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A women with glasses looks closely at a work of art in a Museum.

Event Details

April 27, 2023
7:00 pm –8:00 pm


Members: Free
Not-Yet-Members: $20


High Museum of Art
Hill Auditorium

Event Description

In recent decades, Black artists have been radically rethinking the history of art by taking on slavery, colonialism, power, beauty, and racial and cultural authority. Through direct references to the art and culture of the Baroque era (ca. 1600–1800) and to Black Neo-Baroque aesthetics and sensibilities, this talk, led by Dr. Adrienne L. Childs, will consider how contemporary Black artists such as Rashaad Newsome, Hew Locke, Vanessa German, and Simone Leigh engage theatricality, spectacle, exuberance, ornamentation, and luxury to redress historical absences and assert bold and spectacular presence.

In 2022, Dr. Childs became the eighth Driskell Prize recipient. Established by the High Museum of Art in 2005, the David C. Driskell Prize is the first national award to honor and celebrate an early- or midcareer artist whose work makes an original or significant contribution to the field of African American art or art history.

About Dr. Childs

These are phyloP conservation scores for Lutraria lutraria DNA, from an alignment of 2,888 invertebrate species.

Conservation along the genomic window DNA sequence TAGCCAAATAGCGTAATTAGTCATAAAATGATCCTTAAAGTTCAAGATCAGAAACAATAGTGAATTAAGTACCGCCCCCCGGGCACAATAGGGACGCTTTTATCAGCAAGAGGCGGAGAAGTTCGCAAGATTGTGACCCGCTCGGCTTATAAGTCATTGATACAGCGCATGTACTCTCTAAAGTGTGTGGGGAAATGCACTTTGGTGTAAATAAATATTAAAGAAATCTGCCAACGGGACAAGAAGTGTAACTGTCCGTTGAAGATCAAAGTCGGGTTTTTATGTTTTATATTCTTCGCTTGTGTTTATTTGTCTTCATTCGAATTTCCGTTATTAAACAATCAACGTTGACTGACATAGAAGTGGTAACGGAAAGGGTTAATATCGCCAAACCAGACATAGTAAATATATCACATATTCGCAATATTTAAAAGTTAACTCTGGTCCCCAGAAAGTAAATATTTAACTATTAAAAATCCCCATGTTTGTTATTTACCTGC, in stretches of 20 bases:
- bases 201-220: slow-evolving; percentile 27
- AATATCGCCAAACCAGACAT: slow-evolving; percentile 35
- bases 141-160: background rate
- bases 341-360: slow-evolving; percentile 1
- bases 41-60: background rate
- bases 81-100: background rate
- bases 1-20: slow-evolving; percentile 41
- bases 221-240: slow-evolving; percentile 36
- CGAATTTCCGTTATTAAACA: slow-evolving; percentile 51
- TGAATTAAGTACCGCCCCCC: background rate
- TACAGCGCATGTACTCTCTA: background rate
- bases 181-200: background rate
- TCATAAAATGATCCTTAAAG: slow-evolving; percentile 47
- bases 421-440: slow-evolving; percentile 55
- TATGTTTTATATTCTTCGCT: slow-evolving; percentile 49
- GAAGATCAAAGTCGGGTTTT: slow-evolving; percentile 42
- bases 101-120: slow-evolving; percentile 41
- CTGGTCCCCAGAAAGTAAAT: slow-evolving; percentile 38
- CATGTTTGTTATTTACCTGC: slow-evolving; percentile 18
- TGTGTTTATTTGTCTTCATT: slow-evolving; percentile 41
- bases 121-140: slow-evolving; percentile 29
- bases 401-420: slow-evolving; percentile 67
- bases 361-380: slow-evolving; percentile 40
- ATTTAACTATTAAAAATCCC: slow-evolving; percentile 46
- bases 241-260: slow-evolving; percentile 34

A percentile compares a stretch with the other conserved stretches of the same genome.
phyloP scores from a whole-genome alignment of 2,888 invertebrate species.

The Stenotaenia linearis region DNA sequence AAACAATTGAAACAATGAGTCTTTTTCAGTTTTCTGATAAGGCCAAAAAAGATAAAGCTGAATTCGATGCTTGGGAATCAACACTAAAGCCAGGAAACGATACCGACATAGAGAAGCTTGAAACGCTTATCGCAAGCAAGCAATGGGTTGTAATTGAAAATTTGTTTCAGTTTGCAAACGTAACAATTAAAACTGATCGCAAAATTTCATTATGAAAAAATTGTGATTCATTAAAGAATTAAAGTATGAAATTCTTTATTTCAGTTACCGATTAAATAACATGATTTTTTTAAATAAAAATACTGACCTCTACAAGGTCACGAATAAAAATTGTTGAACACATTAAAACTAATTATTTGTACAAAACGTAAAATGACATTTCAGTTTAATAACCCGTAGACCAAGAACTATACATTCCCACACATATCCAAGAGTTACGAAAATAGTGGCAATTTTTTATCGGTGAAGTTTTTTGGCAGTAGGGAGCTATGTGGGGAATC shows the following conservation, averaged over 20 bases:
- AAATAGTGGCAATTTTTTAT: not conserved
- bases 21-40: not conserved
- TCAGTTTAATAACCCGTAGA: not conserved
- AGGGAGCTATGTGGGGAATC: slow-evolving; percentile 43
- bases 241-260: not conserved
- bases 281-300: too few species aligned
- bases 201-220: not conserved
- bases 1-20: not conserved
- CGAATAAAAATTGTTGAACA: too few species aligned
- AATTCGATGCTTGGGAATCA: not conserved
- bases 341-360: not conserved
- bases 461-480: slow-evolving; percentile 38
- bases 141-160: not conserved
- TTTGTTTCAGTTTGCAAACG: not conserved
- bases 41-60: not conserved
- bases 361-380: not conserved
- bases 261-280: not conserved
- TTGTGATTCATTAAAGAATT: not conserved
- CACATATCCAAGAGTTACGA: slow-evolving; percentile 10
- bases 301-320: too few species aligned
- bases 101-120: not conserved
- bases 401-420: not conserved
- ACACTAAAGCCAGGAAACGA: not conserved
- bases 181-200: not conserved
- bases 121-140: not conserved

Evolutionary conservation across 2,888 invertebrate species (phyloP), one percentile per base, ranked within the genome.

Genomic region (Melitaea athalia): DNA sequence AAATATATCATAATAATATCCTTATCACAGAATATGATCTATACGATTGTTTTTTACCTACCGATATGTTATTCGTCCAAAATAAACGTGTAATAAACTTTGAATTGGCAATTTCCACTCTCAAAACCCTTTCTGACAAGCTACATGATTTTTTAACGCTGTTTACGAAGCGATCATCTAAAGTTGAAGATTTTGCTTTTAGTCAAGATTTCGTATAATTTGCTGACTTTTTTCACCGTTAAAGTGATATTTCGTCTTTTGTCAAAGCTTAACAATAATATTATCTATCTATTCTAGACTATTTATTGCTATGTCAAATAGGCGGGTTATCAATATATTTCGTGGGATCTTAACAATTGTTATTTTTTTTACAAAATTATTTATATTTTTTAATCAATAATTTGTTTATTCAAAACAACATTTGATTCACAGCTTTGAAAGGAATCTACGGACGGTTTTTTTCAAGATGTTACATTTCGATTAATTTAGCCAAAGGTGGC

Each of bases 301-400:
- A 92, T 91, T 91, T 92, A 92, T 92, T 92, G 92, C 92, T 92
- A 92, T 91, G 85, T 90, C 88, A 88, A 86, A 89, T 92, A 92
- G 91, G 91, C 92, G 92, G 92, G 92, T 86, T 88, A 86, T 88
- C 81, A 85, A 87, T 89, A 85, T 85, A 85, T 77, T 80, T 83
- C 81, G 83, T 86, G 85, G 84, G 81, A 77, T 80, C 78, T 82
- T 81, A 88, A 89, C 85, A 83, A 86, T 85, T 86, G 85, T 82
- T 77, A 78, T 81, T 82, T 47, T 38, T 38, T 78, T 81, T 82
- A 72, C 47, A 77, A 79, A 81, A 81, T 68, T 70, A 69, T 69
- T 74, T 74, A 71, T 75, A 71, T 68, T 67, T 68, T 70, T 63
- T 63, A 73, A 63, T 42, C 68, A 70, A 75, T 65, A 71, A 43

Dr. Adrienne L. Childs is a scholar, art historian and curator. Childs’s research and curatorial work is focused on the relationship between race and representation in European and American fine and decorative arts as well as the influence and achievements of African American artists in the twentieth and twenty-first centuries. She co-curated the exhibition The Colour of Anxiety: Race, Sex and the Uncanny in Victorian Sculpture for the Henry Moore Institute in Leeds, England (November 2022–February 2023). Her book Ornamental Blackness: The Black Figure in European Decorative Arts, forthcoming from Yale University Press, explores how the decorative arts contribute to broader dialogues of Black representation in eighteenth- and nineteenth-century European visual culture. Childs holds a BA in art history from Georgetown University, an MBA from Howard University, and an MA and a PhD in art history from the University of Maryland.